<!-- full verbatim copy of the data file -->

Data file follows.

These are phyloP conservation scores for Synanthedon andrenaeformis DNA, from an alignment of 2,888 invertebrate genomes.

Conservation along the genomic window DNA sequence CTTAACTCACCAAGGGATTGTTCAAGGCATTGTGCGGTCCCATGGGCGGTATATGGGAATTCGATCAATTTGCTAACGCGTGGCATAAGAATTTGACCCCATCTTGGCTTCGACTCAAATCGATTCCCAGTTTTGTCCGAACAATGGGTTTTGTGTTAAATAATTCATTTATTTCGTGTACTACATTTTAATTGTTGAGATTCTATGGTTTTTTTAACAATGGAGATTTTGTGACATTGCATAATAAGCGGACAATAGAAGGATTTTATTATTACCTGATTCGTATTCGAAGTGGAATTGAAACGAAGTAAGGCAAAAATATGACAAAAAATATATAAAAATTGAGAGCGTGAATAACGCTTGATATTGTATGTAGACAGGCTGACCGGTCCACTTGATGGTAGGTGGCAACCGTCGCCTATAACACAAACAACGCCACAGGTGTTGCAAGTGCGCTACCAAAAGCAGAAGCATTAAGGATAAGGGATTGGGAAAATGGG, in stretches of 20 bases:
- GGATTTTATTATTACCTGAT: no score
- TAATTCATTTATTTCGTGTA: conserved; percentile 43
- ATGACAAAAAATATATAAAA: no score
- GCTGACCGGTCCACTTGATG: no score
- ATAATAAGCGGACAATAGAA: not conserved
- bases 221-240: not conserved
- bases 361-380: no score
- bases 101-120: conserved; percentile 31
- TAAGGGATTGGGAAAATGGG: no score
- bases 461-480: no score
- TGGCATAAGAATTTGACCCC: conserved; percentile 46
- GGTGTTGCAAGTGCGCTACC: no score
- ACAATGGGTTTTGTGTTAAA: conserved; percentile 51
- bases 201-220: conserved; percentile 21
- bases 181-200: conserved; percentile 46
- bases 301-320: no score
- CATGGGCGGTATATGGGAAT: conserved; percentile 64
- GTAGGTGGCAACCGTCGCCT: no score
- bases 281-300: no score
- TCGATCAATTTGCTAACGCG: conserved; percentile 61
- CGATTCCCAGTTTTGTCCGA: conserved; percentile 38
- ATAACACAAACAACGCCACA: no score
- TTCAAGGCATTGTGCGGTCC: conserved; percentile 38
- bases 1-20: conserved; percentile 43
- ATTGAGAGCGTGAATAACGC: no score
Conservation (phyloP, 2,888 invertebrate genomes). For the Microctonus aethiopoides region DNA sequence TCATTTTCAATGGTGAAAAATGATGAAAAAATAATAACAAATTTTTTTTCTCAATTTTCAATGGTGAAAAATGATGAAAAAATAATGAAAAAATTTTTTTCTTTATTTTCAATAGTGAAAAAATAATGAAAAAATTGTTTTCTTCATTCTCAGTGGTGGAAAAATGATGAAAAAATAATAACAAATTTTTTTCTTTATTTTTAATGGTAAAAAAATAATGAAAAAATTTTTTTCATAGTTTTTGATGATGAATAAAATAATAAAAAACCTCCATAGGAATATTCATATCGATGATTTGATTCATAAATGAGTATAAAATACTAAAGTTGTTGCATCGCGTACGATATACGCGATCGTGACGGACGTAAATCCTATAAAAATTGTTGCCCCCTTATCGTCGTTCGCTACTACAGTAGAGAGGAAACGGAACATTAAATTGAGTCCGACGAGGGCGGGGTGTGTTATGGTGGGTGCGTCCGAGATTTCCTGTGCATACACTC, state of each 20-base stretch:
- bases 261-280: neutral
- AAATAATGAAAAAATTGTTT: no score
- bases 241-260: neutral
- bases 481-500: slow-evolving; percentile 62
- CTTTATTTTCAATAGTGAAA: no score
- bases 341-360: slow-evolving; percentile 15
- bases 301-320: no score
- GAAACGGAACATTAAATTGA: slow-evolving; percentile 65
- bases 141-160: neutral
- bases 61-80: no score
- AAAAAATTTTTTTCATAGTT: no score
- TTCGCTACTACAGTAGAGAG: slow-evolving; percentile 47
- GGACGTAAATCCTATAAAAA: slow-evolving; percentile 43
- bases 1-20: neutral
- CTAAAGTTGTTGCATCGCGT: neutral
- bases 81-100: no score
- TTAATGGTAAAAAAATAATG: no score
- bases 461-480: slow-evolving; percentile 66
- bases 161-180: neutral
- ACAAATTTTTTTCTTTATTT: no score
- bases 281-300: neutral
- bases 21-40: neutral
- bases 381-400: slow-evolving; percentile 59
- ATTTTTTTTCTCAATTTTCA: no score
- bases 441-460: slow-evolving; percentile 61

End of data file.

These are phyloP conservation scores for Synanthedon andrenaeformis DNA, from an alignment of 2,888 invertebrate genomes.

Conservation along the genomic window DNA sequence CTTAACTCACCAAGGGATTGTTCAAGGCATTGTGCGGTCCCATGGGCGGTATATGGGAATTCGATCAATTTGCTAACGCGTGGCATAAGAATTTGACCCCATCTTGGCTTCGACTCAAATCGATTCCCAGTTTTGTCCGAACAATGGGTTTTGTGTTAAATAATTCATTTATTTCGTGTACTACATTTTAATTGTTGAGATTCTATGGTTTTTTTAACAATGGAGATTTTGTGACATTGCATAATAAGCGGACAATAGAAGGATTTTATTATTACCTGATTCGTATTCGAAGTGGAATTGAAACGAAGTAAGGCAAAAATATGACAAAAAATATATAAAAATTGAGAGCGTGAATAACGCTTGATATTGTATGTAGACAGGCTGACCGGTCCACTTGATGGTAGGTGGCAACCGTCGCCTATAACACAAACAACGCCACAGGTGTTGCAAGTGCGCTACCAAAAGCAGAAGCATTAAGGATAAGGGATTGGGAAAATGGG, in stretches of 20 bases:
- GGATTTTATTATTACCTGAT: no score
- TAATTCATTTATTTCGTGTA: conserved; percentile 43
- ATGACAAAAAATATATAAAA: no score
- GCTGACCGGTCCACTTGATG: no score
- ATAATAAGCGGACAATAGAA: not conserved
- bases 221-240: not conserved
- bases 361-380: no score
- bases 101-120: conserved; percentile 31
- TAAGGGATTGGGAAAATGGG: no score
- bases 461-480: no score
- TGGCATAAGAATTTGACCCC: conserved; percentile 46
- GGTGTTGCAAGTGCGCTACC: no score
- ACAATGGGTTTTGTGTTAAA: conserved; percentile 51
- bases 201-220: conserved; percentile 21
- bases 181-200: conserved; percentile 46
- bases 301-320: no score
- CATGGGCGGTATATGGGAAT: conserved; percentile 64
- GTAGGTGGCAACCGTCGCCT: no score
- bases 281-300: no score
- TCGATCAATTTGCTAACGCG: conserved; percentile 61
- CGATTCCCAGTTTTGTCCGA: conserved; percentile 38
- ATAACACAAACAACGCCACA: no score
- TTCAAGGCATTGTGCGGTCC: conserved; percentile 38
- bases 1-20: conserved; percentile 43
- ATTGAGAGCGTGAATAACGC: no score
Conservation (phyloP, 2,888 invertebrate genomes). For the Microctonus aethiopoides region DNA sequence TCATTTTCAATGGTGAAAAATGATGAAAAAATAATAACAAATTTTTTTTCTCAATTTTCAATGGTGAAAAATGATGAAAAAATAATGAAAAAATTTTTTTCTTTATTTTCAATAGTGAAAAAATAATGAAAAAATTGTTTTCTTCATTCTCAGTGGTGGAAAAATGATGAAAAAATAATAACAAATTTTTTTCTTTATTTTTAATGGTAAAAAAATAATGAAAAAATTTTTTTCATAGTTTTTGATGATGAATAAAATAATAAAAAACCTCCATAGGAATATTCATATCGATGATTTGATTCATAAATGAGTATAAAATACTAAAGTTGTTGCATCGCGTACGATATACGCGATCGTGACGGACGTAAATCCTATAAAAATTGTTGCCCCCTTATCGTCGTTCGCTACTACAGTAGAGAGGAAACGGAACATTAAATTGAGTCCGACGAGGGCGGGGTGTGTTATGGTGGGTGCGTCCGAGATTTCCTGTGCATACACTC, state of each 20-base stretch:
- bases 261-280: neutral
- AAATAATGAAAAAATTGTTT: no score
- bases 241-260: neutral
- bases 481-500: slow-evolving; percentile 62
- CTTTATTTTCAATAGTGAAA: no score
- bases 341-360: slow-evolving; percentile 15
- bases 301-320: no score
- GAAACGGAACATTAAATTGA: slow-evolving; percentile 65
- bases 141-160: neutral
- bases 61-80: no score
- AAAAAATTTTTTTCATAGTT: no score
- TTCGCTACTACAGTAGAGAG: slow-evolving; percentile 47
- GGACGTAAATCCTATAAAAA: slow-evolving; percentile 43
- bases 1-20: neutral
- CTAAAGTTGTTGCATCGCGT: neutral
- bases 81-100: no score
- TTAATGGTAAAAAAATAATG: no score
- bases 461-480: slow-evolving; percentile 66
- bases 161-180: neutral
- ACAAATTTTTTTCTTTATTT: no score
- bases 281-300: neutral
- bases 21-40: neutral
- bases 381-400: slow-evolving; percentile 59
- ATTTTTTTTCTCAATTTTCA: no score
- bases 441-460: slow-evolving; percentile 61